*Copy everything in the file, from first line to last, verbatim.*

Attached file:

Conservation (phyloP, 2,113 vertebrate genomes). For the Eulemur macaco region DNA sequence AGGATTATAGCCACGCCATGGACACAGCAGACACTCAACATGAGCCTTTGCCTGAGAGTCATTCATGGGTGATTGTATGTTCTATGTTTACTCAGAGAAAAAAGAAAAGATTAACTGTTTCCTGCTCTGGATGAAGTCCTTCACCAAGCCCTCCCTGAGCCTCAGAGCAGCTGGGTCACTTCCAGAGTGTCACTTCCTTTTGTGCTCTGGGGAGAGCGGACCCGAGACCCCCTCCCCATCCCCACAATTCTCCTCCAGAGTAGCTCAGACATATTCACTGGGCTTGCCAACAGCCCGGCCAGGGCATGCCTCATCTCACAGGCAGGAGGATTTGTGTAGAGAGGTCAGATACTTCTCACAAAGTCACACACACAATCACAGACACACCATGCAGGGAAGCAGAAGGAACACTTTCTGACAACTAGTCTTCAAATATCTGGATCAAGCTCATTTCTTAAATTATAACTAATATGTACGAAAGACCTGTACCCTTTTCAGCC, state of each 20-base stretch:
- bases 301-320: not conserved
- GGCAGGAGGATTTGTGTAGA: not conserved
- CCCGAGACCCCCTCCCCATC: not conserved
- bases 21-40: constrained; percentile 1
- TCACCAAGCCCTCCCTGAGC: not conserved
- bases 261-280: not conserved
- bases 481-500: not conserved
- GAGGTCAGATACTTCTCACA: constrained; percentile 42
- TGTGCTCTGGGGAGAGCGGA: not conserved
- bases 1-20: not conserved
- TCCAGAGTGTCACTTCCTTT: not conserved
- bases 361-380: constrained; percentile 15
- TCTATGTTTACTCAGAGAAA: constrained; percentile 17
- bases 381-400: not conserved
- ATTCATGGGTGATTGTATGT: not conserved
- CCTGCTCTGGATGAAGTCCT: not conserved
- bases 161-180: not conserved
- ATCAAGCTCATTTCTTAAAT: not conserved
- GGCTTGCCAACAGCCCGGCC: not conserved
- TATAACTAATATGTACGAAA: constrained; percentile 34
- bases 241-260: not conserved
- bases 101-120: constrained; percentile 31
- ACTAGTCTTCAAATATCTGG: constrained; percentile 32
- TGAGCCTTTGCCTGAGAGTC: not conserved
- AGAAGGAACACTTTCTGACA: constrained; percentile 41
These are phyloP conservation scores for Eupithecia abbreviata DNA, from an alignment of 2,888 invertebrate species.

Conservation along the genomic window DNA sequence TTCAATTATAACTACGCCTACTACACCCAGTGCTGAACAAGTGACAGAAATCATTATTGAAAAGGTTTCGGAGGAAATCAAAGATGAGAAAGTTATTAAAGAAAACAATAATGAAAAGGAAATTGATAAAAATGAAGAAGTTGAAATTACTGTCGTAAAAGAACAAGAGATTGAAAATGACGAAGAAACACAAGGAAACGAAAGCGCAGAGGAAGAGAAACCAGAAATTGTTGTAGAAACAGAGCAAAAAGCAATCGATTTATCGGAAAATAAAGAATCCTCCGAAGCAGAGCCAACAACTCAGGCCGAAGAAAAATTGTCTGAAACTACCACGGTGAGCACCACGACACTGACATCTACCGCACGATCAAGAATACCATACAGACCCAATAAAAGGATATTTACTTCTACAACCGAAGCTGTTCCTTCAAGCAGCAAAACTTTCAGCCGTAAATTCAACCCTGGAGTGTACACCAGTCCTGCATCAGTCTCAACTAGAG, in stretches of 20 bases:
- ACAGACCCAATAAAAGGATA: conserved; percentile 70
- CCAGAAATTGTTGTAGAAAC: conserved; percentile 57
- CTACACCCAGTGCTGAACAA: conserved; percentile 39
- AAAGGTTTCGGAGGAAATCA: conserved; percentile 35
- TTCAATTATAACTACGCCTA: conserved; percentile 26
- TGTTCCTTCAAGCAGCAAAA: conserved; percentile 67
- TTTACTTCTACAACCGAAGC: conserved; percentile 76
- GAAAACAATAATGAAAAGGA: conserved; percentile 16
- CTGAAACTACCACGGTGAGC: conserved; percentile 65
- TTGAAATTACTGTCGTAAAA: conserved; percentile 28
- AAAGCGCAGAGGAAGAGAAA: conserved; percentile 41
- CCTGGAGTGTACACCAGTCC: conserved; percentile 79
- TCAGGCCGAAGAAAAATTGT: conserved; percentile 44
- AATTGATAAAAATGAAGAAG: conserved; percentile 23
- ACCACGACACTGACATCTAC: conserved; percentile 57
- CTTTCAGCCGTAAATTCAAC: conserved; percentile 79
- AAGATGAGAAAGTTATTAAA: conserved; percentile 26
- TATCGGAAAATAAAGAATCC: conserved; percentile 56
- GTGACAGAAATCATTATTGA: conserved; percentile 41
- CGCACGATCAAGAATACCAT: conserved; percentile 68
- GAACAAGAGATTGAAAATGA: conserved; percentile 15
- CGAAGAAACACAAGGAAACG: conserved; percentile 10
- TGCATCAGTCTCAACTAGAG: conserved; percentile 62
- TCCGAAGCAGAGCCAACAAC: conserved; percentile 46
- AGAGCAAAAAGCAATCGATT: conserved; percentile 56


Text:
Conservation (phyloP, 2,113 vertebrate genomes). For the Eulemur macaco region DNA sequence AGGATTATAGCCACGCCATGGACACAGCAGACACTCAACATGAGCCTTTGCCTGAGAGTCATTCATGGGTGATTGTATGTTCTATGTTTACTCAGAGAAAAAAGAAAAGATTAACTGTTTCCTGCTCTGGATGAAGTCCTTCACCAAGCCCTCCCTGAGCCTCAGAGCAGCTGGGTCACTTCCAGAGTGTCACTTCCTTTTGTGCTCTGGGGAGAGCGGACCCGAGACCCCCTCCCCATCCCCACAATTCTCCTCCAGAGTAGCTCAGACATATTCACTGGGCTTGCCAACAGCCCGGCCAGGGCATGCCTCATCTCACAGGCAGGAGGATTTGTGTAGAGAGGTCAGATACTTCTCACAAAGTCACACACACAATCACAGACACACCATGCAGGGAAGCAGAAGGAACACTTTCTGACAACTAGTCTTCAAATATCTGGATCAAGCTCATTTCTTAAATTATAACTAATATGTACGAAAGACCTGTACCCTTTTCAGCC, state of each 20-base stretch:
- bases 301-320: not conserved
- GGCAGGAGGATTTGTGTAGA: not conserved
- CCCGAGACCCCCTCCCCATC: not conserved
- bases 21-40: constrained; percentile 1
- TCACCAAGCCCTCCCTGAGC: not conserved
- bases 261-280: not conserved
- bases 481-500: not conserved
- GAGGTCAGATACTTCTCACA: constrained; percentile 42
- TGTGCTCTGGGGAGAGCGGA: not conserved
- bases 1-20: not conserved
- TCCAGAGTGTCACTTCCTTT: not conserved
- bases 361-380: constrained; percentile 15
- TCTATGTTTACTCAGAGAAA: constrained; percentile 17
- bases 381-400: not conserved
- ATTCATGGGTGATTGTATGT: not conserved
- CCTGCTCTGGATGAAGTCCT: not conserved
- bases 161-180: not conserved
- ATCAAGCTCATTTCTTAAAT: not conserved
- GGCTTGCCAACAGCCCGGCC: not conserved
- TATAACTAATATGTACGAAA: constrained; percentile 34
- bases 241-260: not conserved
- bases 101-120: constrained; percentile 31
- ACTAGTCTTCAAATATCTGG: constrained; percentile 32
- TGAGCCTTTGCCTGAGAGTC: not conserved
- AGAAGGAACACTTTCTGACA: constrained; percentile 41
These are phyloP conservation scores for Eupithecia abbreviata DNA, from an alignment of 2,888 invertebrate species.

Conservation along the genomic window DNA sequence TTCAATTATAACTACGCCTACTACACCCAGTGCTGAACAAGTGACAGAAATCATTATTGAAAAGGTTTCGGAGGAAATCAAAGATGAGAAAGTTATTAAAGAAAACAATAATGAAAAGGAAATTGATAAAAATGAAGAAGTTGAAATTACTGTCGTAAAAGAACAAGAGATTGAAAATGACGAAGAAACACAAGGAAACGAAAGCGCAGAGGAAGAGAAACCAGAAATTGTTGTAGAAACAGAGCAAAAAGCAATCGATTTATCGGAAAATAAAGAATCCTCCGAAGCAGAGCCAACAACTCAGGCCGAAGAAAAATTGTCTGAAACTACCACGGTGAGCACCACGACACTGACATCTACCGCACGATCAAGAATACCATACAGACCCAATAAAAGGATATTTACTTCTACAACCGAAGCTGTTCCTTCAAGCAGCAAAACTTTCAGCCGTAAATTCAACCCTGGAGTGTACACCAGTCCTGCATCAGTCTCAACTAGAG, in stretches of 20 bases:
- ACAGACCCAATAAAAGGATA: conserved; percentile 70
- CCAGAAATTGTTGTAGAAAC: conserved; percentile 57
- CTACACCCAGTGCTGAACAA: conserved; percentile 39
- AAAGGTTTCGGAGGAAATCA: conserved; percentile 35
- TTCAATTATAACTACGCCTA: conserved; percentile 26
- TGTTCCTTCAAGCAGCAAAA: conserved; percentile 67
- TTTACTTCTACAACCGAAGC: conserved; percentile 76
- GAAAACAATAATGAAAAGGA: conserved; percentile 16
- CTGAAACTACCACGGTGAGC: conserved; percentile 65
- TTGAAATTACTGTCGTAAAA: conserved; percentile 28
- AAAGCGCAGAGGAAGAGAAA: conserved; percentile 41
- CCTGGAGTGTACACCAGTCC: conserved; percentile 79
- TCAGGCCGAAGAAAAATTGT: conserved; percentile 44
- AATTGATAAAAATGAAGAAG: conserved; percentile 23
- ACCACGACACTGACATCTAC: conserved; percentile 57
- CTTTCAGCCGTAAATTCAAC: conserved; percentile 79
- AAGATGAGAAAGTTATTAAA: conserved; percentile 26
- TATCGGAAAATAAAGAATCC: conserved; percentile 56
- GTGACAGAAATCATTATTGA: conserved; percentile 41
- CGCACGATCAAGAATACCAT: conserved; percentile 68
- GAACAAGAGATTGAAAATGA: conserved; percentile 15
- CGAAGAAACACAAGGAAACG: conserved; percentile 10
- TGCATCAGTCTCAACTAGAG: conserved; percentile 62
- TCCGAAGCAGAGCCAACAAC: conserved; percentile 46
- AGAGCAAAAAGCAATCGATT: conserved; percentile 56